William Fogg Library, c. 1919
|• Type||Town Meeting|
|• Board of Selectmen||Robert Pomerleau(2018)
Stephen Beckert (2018)
|• Total||21.32 sq mi (55.22 km2)|
|• Land||19.78 sq mi (51.23 km2)|
|• Water||1.54 sq mi (3.99 km2)|
|Elevation||20 ft (6 m)|
|• Estimate (2012)||6,243|
|• Density||313.7/sq mi (121.1/km2)|
|Time zone||Eastern (EST) (UTC-5)|
|• Summer (DST)||EDT (UTC-4)|
|GNIS feature ID||0582464|
Originally part of the Piscataqua Plantation (renamed Kittery in 1647) called Sturgeon Creek in the 1630-40s, it became the North, or Second, Parish of Kittery in 1713 following the incorporation of Berwick. On March 1, 1810, Eliot became a town. Prior to its incorporation as a town, the Second Parish had been in conflict with Kittery's other parishes since at least 1791. In 1791, the parish's minister died. His successor, according to a large faction of the parish's inhabitants, was a man of "unfair character" imposed by "a small party" of people. He was rejected by "a large majority", and a new minister was installed in 1792. The internal strife between inhabitants didn't stop there.
The minority faction, angered by the removal of their minister, "petitioned the Legislature in...1796 to be set off to the third parish, which was accordingly done." The inhabitants of the second Parish accused the members of the other two of conspiring against them.
The town was either named after Robert Eliot, who was a member of the Provincial Council of New Hampshire, or for Reverend John Eliot of Boston, a friend of General Andrew P. Fernald, the town agent largely responsible for its separation.
According to the United States Census Bureau, the town has a total area of 21.32 square miles (55.22 km2), of which, 19.78 square miles (51.23 km2) of it is land and 1.54 square miles (3.99 km2) is water. Eliot is drained by Sturgeon Creek and the Piscataqua River.
See also: South Eliot, Maine As of 2000 the median income for a household in the town was $52,606, and the median income for a family was $63,598. Males had a median income of $44,205 versus $30,530 for females. The per capita income for the town was $24,403. About 5.2% of families and 5.8% of the population were below the poverty line, including 7.1% of those under age 18 and 3.5% of those age 65 or over.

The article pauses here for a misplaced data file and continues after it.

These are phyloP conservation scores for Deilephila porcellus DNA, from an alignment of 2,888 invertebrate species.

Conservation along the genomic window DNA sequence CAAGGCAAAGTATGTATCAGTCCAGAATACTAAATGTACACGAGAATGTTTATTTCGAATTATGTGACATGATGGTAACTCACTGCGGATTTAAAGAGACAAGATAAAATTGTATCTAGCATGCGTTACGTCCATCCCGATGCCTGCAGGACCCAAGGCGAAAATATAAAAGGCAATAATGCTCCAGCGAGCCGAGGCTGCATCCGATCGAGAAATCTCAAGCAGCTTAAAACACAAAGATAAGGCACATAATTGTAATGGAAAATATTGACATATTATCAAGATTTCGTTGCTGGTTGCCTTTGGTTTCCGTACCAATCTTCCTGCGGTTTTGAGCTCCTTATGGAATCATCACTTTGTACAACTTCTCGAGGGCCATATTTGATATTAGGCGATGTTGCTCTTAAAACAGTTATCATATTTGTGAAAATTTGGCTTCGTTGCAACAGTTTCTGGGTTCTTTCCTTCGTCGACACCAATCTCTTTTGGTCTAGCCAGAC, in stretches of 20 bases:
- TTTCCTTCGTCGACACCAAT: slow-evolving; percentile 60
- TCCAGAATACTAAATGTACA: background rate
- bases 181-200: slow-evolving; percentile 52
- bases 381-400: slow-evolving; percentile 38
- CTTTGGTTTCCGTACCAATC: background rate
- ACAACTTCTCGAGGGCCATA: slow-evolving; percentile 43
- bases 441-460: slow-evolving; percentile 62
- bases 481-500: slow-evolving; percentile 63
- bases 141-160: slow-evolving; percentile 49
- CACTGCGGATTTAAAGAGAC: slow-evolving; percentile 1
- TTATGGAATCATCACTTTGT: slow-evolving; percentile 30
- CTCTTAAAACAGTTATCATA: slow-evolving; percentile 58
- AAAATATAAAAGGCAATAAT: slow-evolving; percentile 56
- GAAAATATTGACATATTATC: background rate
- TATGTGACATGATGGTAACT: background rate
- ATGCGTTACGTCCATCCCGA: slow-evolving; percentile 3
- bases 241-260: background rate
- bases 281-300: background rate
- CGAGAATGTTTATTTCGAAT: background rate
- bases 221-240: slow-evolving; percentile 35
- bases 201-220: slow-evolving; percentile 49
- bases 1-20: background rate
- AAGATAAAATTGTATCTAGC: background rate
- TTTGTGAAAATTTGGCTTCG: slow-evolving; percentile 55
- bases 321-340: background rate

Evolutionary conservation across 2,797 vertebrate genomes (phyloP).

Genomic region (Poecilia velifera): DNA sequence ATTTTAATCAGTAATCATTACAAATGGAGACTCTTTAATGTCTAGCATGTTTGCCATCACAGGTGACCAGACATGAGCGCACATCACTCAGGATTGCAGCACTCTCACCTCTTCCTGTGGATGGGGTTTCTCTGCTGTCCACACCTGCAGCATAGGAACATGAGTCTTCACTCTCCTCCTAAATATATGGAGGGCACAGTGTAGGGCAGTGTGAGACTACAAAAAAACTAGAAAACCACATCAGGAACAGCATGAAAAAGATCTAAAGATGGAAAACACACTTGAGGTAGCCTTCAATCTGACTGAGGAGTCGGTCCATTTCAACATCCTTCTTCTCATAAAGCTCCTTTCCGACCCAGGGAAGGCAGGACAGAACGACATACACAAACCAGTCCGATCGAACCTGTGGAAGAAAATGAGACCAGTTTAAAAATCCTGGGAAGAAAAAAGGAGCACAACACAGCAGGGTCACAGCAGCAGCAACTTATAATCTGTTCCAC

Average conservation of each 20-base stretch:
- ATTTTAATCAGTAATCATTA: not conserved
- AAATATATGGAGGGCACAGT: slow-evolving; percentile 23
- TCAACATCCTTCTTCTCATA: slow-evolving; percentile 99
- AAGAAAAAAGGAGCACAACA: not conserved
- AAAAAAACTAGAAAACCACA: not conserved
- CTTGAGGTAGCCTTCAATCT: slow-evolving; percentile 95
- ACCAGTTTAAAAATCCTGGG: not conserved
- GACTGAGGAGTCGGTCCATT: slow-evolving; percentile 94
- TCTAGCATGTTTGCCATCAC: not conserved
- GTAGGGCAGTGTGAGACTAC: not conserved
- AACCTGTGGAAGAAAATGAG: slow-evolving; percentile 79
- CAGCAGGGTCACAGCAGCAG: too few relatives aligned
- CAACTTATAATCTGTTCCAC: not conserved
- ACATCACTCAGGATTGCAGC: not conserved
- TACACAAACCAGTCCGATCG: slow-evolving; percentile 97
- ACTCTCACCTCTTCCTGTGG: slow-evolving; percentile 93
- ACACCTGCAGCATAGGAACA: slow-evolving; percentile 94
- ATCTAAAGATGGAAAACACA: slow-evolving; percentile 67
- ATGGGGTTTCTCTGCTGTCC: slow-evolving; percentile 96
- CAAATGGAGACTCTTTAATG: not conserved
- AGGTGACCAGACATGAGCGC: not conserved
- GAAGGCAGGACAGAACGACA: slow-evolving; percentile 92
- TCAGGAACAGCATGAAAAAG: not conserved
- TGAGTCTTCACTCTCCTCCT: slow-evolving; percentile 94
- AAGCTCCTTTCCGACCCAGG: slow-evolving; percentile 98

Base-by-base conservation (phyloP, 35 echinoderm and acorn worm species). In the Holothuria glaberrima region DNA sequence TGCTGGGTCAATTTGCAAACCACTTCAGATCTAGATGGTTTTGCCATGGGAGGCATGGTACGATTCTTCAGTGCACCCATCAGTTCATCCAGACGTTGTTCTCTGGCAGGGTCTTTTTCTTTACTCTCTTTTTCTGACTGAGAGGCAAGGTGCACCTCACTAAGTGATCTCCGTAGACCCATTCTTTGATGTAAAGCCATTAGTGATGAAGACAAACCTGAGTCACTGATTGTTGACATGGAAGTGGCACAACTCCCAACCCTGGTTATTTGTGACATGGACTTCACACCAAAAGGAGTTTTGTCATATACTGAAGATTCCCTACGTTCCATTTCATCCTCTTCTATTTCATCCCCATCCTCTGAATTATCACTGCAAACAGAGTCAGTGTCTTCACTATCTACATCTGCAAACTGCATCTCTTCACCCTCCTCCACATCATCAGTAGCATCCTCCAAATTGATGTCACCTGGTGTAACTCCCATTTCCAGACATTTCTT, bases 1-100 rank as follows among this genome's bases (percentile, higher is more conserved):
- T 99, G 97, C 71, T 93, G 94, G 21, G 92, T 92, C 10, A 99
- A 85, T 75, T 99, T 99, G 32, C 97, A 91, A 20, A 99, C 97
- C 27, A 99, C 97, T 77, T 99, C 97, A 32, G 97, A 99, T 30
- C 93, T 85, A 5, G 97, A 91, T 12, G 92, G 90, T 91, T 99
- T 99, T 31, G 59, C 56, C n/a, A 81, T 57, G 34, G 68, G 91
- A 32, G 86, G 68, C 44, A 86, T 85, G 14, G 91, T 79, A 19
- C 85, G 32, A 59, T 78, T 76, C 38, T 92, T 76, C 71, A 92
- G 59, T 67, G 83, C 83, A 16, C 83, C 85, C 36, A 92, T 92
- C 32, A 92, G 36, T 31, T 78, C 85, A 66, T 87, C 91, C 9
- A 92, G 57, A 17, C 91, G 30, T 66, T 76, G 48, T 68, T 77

As of the census of 2010, there were 6,204 people, 2,509 households, and 1,783 families residing in the town. The population density was 313.7 inhabitants per square mile (121.1/km2). There were 2,669 housing units at an average density of 134.9 per square mile (52.1/km2). The racial makeup of the town was 96.8% White, 0.7% African American, 0.1% Native American, 0.5% Asian, 0.3% from other races, and 1.5% from two or more races. Hispanic or Latino of any race were 1.2% of the population.
There were 2,509 households of which 31.7% had children under the age of 18 living with them, 59.0% were married couples living together, 8.3% had a female householder with no husband present, 3.7% had a male householder with no wife present, and 28.9% were non-families. 23.4% of all households were made up of individuals and 10.1% had someone living alone who was 65 years of age or older. The average household size was 2.47 and the average family size was 2.89.
The median age in the town was 45.4 years. 22.1% of residents were under the age of 18; 5.9% were between the ages of 18 and 24; 21.3% were from 25 to 44; 36.1% were from 45 to 64; and 14.6% were 65 years of age or older. The gender makeup of the town was 48.8% male and 51.2% female.
Sites of interest
- Green Acre
- Raitt Homestead Farm Museum
- Frost Garrison and House, Frost’s Hill (See Charles Frost (military officer))
- Paul Family Farm, 106 Depot Road
- Fogg House
Voter Registration: 29.72% Republican. 27.27% Democrat. 2.01% Green Independent. 41.00% Un-enrolled.
State Representative: Roberta Beavers (2016) (D) State Senator: Dawn Hill (2016) (D) US Representative: Chellie Pingree (2016) (D)
Education SAD35 (Eliot and South Berwick)
- Eliot Elementary School
- Central School
- Great Works School
- Marshwood Middle School
- Marshwood High School
- Tidewater School (private)
- Shem Drowne, coppersmith, America's first documented weathervane maker
- Moses Gerrish Farmer, inventor
- John Fremont Hill, state congressmen and US senator, 45th governor of Maine (1901–1905)
- "US Gazetteer files 2010". United States Census Bureau. Retrieved 2012-12-16.
- "American FactFinder". United States Census Bureau. Retrieved 2012-12-16.
- "Population Estimates". United States Census Bureau. Retrieved 2013-07-06.
- Coolidge, Austin J.; John B. Mansfield (1859). A History and Description of New England. Boston, Massachusetts. pp. 117–118.
- Varney, George J. (1886), Gazetteer of the state of Maine. Eliot, Boston: Russell
- "Annual Estimates of the Resident Population for Incorporated Places: April 1, 2010 to July 1, 2014". Retrieved June 4, 2015.
- "Census of Population and Housing". Census.gov. Retrieved June 4, 2015.